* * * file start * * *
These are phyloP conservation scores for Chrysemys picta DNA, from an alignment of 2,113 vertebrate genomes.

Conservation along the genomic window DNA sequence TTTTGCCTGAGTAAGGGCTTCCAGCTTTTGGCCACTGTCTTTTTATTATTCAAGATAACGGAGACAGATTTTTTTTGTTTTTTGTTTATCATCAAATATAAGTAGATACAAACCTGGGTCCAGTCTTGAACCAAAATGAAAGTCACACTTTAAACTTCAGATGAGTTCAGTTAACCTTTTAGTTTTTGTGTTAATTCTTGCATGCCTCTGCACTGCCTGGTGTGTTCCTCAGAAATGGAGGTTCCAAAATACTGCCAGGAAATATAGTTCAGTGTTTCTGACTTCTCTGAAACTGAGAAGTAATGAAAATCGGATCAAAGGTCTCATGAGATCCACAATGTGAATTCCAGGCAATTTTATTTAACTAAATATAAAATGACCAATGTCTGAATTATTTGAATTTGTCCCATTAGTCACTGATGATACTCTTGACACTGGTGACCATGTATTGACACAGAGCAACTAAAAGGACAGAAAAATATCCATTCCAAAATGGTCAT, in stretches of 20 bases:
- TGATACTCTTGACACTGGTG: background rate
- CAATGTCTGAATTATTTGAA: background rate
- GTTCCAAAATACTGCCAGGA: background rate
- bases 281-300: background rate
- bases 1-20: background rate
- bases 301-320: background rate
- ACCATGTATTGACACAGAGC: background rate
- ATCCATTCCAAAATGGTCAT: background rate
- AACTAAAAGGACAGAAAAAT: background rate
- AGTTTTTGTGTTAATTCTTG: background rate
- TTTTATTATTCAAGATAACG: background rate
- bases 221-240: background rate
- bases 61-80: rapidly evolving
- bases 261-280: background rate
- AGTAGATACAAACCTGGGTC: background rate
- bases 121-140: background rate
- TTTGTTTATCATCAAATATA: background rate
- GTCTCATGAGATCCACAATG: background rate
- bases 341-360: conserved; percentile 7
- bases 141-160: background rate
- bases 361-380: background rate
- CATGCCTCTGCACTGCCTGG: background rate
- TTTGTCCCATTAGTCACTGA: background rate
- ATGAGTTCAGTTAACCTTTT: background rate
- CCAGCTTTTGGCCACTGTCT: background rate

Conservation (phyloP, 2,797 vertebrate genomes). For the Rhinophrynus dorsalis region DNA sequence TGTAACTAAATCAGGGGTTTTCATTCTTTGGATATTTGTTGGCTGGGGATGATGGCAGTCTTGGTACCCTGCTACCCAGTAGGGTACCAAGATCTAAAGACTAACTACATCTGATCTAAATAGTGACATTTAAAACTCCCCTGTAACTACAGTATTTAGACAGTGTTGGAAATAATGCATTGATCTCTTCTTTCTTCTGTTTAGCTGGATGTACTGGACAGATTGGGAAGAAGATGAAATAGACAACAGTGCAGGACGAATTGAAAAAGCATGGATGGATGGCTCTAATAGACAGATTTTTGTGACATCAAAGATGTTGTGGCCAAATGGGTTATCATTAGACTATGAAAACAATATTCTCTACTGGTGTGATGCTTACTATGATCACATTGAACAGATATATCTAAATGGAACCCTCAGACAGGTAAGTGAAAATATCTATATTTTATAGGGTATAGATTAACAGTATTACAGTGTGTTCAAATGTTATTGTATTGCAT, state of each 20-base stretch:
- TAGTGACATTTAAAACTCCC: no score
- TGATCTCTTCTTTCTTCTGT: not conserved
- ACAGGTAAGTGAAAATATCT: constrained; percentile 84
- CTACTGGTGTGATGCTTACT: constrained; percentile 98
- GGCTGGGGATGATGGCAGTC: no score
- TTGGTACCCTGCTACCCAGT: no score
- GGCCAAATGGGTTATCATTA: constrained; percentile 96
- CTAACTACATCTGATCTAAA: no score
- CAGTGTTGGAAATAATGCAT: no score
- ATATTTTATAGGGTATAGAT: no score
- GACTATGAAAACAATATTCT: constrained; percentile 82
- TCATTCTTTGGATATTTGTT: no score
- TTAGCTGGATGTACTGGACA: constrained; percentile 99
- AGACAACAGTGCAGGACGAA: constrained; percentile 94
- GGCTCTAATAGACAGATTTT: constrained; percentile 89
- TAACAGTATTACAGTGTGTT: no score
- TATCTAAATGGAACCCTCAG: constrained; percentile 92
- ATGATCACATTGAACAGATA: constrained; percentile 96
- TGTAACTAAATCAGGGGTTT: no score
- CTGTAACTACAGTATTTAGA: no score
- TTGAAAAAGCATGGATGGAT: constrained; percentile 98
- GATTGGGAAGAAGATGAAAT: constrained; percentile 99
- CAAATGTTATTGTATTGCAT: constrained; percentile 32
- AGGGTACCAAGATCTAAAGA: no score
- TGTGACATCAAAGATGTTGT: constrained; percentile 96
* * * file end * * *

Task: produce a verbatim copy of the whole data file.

These are phyloP conservation scores for Chrysemys picta DNA, from an alignment of 2,113 vertebrate genomes.

Conservation along the genomic window DNA sequence TTTTGCCTGAGTAAGGGCTTCCAGCTTTTGGCCACTGTCTTTTTATTATTCAAGATAACGGAGACAGATTTTTTTTGTTTTTTGTTTATCATCAAATATAAGTAGATACAAACCTGGGTCCAGTCTTGAACCAAAATGAAAGTCACACTTTAAACTTCAGATGAGTTCAGTTAACCTTTTAGTTTTTGTGTTAATTCTTGCATGCCTCTGCACTGCCTGGTGTGTTCCTCAGAAATGGAGGTTCCAAAATACTGCCAGGAAATATAGTTCAGTGTTTCTGACTTCTCTGAAACTGAGAAGTAATGAAAATCGGATCAAAGGTCTCATGAGATCCACAATGTGAATTCCAGGCAATTTTATTTAACTAAATATAAAATGACCAATGTCTGAATTATTTGAATTTGTCCCATTAGTCACTGATGATACTCTTGACACTGGTGACCATGTATTGACACAGAGCAACTAAAAGGACAGAAAAATATCCATTCCAAAATGGTCAT, in stretches of 20 bases:
- TGATACTCTTGACACTGGTG: background rate
- CAATGTCTGAATTATTTGAA: background rate
- GTTCCAAAATACTGCCAGGA: background rate
- bases 281-300: background rate
- bases 1-20: background rate
- bases 301-320: background rate
- ACCATGTATTGACACAGAGC: background rate
- ATCCATTCCAAAATGGTCAT: background rate
- AACTAAAAGGACAGAAAAAT: background rate
- AGTTTTTGTGTTAATTCTTG: background rate
- TTTTATTATTCAAGATAACG: background rate
- bases 221-240: background rate
- bases 61-80: rapidly evolving
- bases 261-280: background rate
- AGTAGATACAAACCTGGGTC: background rate
- bases 121-140: background rate
- TTTGTTTATCATCAAATATA: background rate
- GTCTCATGAGATCCACAATG: background rate
- bases 341-360: conserved; percentile 7
- bases 141-160: background rate
- bases 361-380: background rate
- CATGCCTCTGCACTGCCTGG: background rate
- TTTGTCCCATTAGTCACTGA: background rate
- ATGAGTTCAGTTAACCTTTT: background rate
- CCAGCTTTTGGCCACTGTCT: background rate

Conservation (phyloP, 2,797 vertebrate genomes). For the Rhinophrynus dorsalis region DNA sequence TGTAACTAAATCAGGGGTTTTCATTCTTTGGATATTTGTTGGCTGGGGATGATGGCAGTCTTGGTACCCTGCTACCCAGTAGGGTACCAAGATCTAAAGACTAACTACATCTGATCTAAATAGTGACATTTAAAACTCCCCTGTAACTACAGTATTTAGACAGTGTTGGAAATAATGCATTGATCTCTTCTTTCTTCTGTTTAGCTGGATGTACTGGACAGATTGGGAAGAAGATGAAATAGACAACAGTGCAGGACGAATTGAAAAAGCATGGATGGATGGCTCTAATAGACAGATTTTTGTGACATCAAAGATGTTGTGGCCAAATGGGTTATCATTAGACTATGAAAACAATATTCTCTACTGGTGTGATGCTTACTATGATCACATTGAACAGATATATCTAAATGGAACCCTCAGACAGGTAAGTGAAAATATCTATATTTTATAGGGTATAGATTAACAGTATTACAGTGTGTTCAAATGTTATTGTATTGCAT, state of each 20-base stretch:
- TAGTGACATTTAAAACTCCC: no score
- TGATCTCTTCTTTCTTCTGT: not conserved
- ACAGGTAAGTGAAAATATCT: constrained; percentile 84
- CTACTGGTGTGATGCTTACT: constrained; percentile 98
- GGCTGGGGATGATGGCAGTC: no score
- TTGGTACCCTGCTACCCAGT: no score
- GGCCAAATGGGTTATCATTA: constrained; percentile 96
- CTAACTACATCTGATCTAAA: no score
- CAGTGTTGGAAATAATGCAT: no score
- ATATTTTATAGGGTATAGAT: no score
- GACTATGAAAACAATATTCT: constrained; percentile 82
- TCATTCTTTGGATATTTGTT: no score
- TTAGCTGGATGTACTGGACA: constrained; percentile 99
- AGACAACAGTGCAGGACGAA: constrained; percentile 94
- GGCTCTAATAGACAGATTTT: constrained; percentile 89
- TAACAGTATTACAGTGTGTT: no score
- TATCTAAATGGAACCCTCAG: constrained; percentile 92
- ATGATCACATTGAACAGATA: constrained; percentile 96
- TGTAACTAAATCAGGGGTTT: no score
- CTGTAACTACAGTATTTAGA: no score
- TTGAAAAAGCATGGATGGAT: constrained; percentile 98
- GATTGGGAAGAAGATGAAAT: constrained; percentile 99
- CAAATGTTATTGTATTGCAT: constrained; percentile 32
- AGGGTACCAAGATCTAAAGA: no score
- TGTGACATCAAAGATGTTGT: constrained; percentile 96